What positive changes in Russia would make you consider returning?

I know I will return to a Russia that will be ready to pull itself out of this swamp. I’m ready to assist in it. As soon as I see there is a desire for change, I will return to my homeland ready to assist in that change.

 

The Bolotnaya case has become the point of no return for the Russian society, the red line that we crossed on the way to a catastrophe. The case is a tool that Putin’s government uses to send a message to active Russian citizens on what can be the cost for civil disobedience. It has become an instrument of the fight with the political opposition, an instrument to suppress it.

The Bolotnaya Case is still open. The last person who was added to the case less than month ago is Natalia Pelevina, one of the leaders of the Russian political opposition. On April 17, 2015 she was interrogated and accused in financing the riots of May 6, 2012, just a few days before she was supposed to fly to Washington, DC to give a speech on the Hill in support of the Nemtsov List.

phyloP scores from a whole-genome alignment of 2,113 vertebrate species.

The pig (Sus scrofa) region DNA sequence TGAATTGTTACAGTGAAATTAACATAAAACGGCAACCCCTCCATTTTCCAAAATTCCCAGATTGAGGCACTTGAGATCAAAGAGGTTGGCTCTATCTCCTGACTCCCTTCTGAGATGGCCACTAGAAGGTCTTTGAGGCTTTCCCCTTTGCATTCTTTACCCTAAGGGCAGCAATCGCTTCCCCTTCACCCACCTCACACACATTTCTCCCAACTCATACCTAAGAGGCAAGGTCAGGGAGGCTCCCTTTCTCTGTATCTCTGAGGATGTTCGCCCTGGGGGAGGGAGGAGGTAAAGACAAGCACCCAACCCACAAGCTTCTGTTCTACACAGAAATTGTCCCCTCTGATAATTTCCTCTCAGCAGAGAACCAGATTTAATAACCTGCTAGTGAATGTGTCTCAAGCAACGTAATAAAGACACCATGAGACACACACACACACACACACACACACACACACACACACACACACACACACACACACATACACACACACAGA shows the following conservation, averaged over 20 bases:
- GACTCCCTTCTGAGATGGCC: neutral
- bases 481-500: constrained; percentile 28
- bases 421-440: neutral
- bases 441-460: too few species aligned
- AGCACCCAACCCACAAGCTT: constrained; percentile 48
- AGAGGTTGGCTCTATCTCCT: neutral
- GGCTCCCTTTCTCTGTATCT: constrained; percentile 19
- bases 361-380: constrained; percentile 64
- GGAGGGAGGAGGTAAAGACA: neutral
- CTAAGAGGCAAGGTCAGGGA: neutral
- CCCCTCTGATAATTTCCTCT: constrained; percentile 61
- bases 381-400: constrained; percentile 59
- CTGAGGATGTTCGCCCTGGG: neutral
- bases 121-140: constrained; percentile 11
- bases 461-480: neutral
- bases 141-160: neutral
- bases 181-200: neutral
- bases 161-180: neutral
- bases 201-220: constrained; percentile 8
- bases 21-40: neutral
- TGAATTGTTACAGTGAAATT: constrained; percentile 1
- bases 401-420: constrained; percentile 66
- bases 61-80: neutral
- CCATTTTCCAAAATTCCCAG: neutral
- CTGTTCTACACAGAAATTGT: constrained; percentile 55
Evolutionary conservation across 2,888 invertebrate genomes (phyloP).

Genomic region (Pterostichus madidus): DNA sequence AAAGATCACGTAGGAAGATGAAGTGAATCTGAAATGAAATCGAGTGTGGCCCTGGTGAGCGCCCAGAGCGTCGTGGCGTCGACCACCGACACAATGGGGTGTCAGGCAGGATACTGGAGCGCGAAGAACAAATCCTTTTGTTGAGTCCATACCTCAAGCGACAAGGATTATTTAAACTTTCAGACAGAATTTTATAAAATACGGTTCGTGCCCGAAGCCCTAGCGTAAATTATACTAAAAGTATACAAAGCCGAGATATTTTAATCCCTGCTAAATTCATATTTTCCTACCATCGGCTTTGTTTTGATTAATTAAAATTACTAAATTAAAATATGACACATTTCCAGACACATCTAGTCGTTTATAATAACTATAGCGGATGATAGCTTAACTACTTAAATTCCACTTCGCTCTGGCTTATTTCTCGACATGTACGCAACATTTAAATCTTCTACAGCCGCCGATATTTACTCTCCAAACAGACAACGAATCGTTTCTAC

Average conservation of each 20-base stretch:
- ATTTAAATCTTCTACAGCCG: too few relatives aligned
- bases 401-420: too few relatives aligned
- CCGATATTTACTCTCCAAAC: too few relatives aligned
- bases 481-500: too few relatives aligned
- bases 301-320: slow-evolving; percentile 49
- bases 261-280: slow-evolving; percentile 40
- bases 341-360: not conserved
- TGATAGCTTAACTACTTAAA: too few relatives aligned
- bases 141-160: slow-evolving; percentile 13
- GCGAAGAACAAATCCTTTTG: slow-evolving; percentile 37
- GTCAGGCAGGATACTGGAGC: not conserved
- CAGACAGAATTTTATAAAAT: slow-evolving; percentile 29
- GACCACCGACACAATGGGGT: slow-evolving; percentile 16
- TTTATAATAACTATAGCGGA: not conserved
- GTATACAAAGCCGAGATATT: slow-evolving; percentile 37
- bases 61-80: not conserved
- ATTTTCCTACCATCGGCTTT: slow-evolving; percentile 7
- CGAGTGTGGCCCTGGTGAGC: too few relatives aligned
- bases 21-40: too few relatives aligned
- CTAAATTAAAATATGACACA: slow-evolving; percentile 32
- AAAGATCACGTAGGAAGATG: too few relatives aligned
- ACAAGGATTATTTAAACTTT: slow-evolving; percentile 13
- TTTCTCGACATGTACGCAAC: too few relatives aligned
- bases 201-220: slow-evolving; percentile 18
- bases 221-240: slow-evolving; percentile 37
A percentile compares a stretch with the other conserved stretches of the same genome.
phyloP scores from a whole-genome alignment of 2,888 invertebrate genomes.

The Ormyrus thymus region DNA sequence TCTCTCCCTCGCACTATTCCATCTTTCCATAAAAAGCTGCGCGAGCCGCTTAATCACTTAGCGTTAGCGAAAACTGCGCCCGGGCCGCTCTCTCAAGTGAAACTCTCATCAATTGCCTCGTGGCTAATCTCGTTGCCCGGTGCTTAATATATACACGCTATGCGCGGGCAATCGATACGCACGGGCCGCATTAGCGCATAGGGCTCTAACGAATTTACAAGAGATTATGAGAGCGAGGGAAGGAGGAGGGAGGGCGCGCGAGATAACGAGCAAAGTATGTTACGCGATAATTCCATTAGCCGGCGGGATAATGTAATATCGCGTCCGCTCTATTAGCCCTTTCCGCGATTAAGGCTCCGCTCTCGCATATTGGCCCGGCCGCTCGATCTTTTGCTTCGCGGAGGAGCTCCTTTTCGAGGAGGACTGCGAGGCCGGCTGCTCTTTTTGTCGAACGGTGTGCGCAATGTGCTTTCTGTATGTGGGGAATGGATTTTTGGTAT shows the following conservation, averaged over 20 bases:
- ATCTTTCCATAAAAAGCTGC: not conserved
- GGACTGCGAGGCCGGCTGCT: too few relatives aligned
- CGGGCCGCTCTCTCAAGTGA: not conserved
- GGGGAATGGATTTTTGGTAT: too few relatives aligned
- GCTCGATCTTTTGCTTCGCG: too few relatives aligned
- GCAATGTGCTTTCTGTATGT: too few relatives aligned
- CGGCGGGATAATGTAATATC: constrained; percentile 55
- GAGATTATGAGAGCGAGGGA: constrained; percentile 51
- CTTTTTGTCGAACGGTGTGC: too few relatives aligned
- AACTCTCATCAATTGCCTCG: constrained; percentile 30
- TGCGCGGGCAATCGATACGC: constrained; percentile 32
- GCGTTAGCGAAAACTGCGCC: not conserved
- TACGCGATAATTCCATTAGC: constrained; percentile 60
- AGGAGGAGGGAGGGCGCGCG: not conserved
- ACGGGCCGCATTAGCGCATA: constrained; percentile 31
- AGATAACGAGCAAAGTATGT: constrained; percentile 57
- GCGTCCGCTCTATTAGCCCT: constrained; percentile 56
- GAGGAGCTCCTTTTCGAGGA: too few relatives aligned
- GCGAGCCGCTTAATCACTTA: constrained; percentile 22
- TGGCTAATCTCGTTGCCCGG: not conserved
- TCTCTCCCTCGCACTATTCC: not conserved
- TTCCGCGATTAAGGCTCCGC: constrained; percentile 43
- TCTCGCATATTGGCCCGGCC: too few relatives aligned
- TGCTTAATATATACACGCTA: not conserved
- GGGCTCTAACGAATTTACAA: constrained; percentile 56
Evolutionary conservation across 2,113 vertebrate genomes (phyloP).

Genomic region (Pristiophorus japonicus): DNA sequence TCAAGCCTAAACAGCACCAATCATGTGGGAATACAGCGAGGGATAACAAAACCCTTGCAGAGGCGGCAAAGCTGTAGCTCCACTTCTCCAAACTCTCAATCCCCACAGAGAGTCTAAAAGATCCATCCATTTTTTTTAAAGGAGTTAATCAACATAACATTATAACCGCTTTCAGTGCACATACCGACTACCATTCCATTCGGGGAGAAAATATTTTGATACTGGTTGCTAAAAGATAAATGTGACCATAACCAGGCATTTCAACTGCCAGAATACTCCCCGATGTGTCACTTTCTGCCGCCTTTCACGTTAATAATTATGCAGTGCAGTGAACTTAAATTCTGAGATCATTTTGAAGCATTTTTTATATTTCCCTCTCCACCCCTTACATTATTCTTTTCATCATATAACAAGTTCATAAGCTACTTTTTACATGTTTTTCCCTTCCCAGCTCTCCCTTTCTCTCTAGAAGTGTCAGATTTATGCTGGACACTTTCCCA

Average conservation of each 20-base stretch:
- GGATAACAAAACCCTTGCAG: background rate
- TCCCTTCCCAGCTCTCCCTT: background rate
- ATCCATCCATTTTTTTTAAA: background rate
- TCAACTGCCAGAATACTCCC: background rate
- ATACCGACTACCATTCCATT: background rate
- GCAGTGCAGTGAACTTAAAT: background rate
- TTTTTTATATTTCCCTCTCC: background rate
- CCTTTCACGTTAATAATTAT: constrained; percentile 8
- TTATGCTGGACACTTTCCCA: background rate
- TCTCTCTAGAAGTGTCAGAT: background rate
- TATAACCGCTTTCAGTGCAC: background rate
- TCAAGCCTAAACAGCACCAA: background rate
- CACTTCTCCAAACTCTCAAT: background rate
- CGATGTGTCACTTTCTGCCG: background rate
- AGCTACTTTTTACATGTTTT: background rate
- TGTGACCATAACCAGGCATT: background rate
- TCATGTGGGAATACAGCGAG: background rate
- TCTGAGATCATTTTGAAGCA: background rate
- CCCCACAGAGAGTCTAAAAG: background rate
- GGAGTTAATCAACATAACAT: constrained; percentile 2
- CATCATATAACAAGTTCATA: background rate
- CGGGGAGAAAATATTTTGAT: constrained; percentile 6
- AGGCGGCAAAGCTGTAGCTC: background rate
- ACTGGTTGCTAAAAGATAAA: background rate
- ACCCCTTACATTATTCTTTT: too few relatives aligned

Russia has been changed a lot during these three years; both in the Russian society and the state. Dozers of unconstitutional laws were passed by the Russian Parliament to terrify the life of everyone who opposes the current Kremlin. Just a few of the most famous of them are the Foreign Agents Law against Non-Governmental organizations; the Lugovoy Law of extrajudicial blocking of web recourses; the Sidyakin Law for tightening liability for violation of the rules organizing rallies; and the famous law against “LGBT propaganda.” We saw the Pussy Riot case and numerous criminal prosecutions against anti-Kremlin opposition leader Alexei Navalny and his colleagues.

Unfortunately, all those facts were not relevant enough for the world leaders to understand who Mr. Putin 3.0 is. The world was more interested in watching the Sochi Olympics, but not the rapid strengthening of an authoritarian regime in Russia. Now, we have Boris Nemtsov shot dead 50 meters from the Kremlin’s walls and Russian troops in Eastern Ukraine.

All of that was started with the Bolotnaya case and its prisoners. The world missed the significance of Putin’s repression of human rights and millions are now paying the price.